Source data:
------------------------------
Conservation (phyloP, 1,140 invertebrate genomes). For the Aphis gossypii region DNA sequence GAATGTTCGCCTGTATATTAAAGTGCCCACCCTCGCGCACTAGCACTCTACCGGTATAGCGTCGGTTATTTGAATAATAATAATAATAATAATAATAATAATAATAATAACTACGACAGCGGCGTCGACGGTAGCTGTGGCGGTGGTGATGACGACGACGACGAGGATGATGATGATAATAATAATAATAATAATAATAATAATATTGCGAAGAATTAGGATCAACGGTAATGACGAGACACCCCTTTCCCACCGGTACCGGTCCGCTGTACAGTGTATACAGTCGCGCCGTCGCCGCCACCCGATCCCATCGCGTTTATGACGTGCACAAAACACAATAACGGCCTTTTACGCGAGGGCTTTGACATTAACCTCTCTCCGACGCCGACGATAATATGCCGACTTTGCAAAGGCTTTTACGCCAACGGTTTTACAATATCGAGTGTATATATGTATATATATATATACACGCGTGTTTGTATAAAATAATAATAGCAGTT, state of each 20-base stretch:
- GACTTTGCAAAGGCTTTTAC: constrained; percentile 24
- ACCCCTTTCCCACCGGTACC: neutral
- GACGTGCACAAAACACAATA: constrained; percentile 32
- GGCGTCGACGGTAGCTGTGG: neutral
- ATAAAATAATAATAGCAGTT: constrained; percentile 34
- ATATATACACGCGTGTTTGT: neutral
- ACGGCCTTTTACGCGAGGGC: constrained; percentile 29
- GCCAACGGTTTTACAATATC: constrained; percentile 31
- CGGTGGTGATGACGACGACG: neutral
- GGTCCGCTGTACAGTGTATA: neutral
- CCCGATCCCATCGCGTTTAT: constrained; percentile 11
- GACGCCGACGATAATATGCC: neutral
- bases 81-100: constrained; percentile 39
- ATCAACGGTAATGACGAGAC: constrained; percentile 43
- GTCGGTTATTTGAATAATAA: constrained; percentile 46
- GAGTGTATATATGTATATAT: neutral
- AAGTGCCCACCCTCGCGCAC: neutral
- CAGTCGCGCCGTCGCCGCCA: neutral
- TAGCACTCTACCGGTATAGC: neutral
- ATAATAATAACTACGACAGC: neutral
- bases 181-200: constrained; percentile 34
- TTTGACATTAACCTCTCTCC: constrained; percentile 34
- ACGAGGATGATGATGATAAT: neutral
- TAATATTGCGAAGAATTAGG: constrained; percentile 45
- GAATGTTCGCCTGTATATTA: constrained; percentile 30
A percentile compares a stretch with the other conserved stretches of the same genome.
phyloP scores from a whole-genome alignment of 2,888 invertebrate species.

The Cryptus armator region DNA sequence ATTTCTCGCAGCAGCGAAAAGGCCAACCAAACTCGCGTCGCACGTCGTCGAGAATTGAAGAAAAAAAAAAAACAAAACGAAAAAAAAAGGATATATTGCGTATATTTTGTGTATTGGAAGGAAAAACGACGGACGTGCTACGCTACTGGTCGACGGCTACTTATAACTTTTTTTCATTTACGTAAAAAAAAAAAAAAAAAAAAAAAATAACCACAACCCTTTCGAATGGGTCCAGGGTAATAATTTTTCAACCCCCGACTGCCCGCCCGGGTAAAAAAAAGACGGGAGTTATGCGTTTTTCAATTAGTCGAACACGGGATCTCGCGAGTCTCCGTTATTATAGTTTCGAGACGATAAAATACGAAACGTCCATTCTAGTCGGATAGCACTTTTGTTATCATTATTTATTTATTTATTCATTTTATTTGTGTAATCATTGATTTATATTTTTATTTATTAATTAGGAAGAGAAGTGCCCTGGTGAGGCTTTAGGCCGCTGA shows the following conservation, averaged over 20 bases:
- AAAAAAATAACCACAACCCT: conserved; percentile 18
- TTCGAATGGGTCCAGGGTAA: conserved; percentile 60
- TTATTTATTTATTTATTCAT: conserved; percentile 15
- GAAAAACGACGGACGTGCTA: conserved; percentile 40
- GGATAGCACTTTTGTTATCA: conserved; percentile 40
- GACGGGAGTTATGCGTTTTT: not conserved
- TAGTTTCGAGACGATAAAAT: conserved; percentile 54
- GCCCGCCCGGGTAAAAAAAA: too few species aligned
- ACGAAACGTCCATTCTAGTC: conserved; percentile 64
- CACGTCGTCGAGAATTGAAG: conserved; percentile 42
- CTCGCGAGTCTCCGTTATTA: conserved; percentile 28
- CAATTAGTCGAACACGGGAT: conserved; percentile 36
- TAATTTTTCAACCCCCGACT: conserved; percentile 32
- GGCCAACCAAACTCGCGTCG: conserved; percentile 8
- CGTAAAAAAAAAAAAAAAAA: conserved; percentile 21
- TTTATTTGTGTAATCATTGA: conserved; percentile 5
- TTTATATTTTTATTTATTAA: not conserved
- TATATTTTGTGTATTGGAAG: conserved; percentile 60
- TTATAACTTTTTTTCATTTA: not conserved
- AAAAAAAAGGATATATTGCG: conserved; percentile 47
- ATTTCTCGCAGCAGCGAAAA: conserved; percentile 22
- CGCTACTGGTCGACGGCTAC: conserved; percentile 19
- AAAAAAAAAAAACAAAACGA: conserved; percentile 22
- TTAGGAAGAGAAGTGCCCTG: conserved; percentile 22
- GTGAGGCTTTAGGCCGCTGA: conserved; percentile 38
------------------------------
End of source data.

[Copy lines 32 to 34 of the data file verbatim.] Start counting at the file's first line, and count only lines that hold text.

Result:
- TTATTTATTTATTTATTCAT: conserved; percentile 15
- GAAAAACGACGGACGTGCTA: conserved; percentile 40
- GGATAGCACTTTTGTTATCA: conserved; percentile 40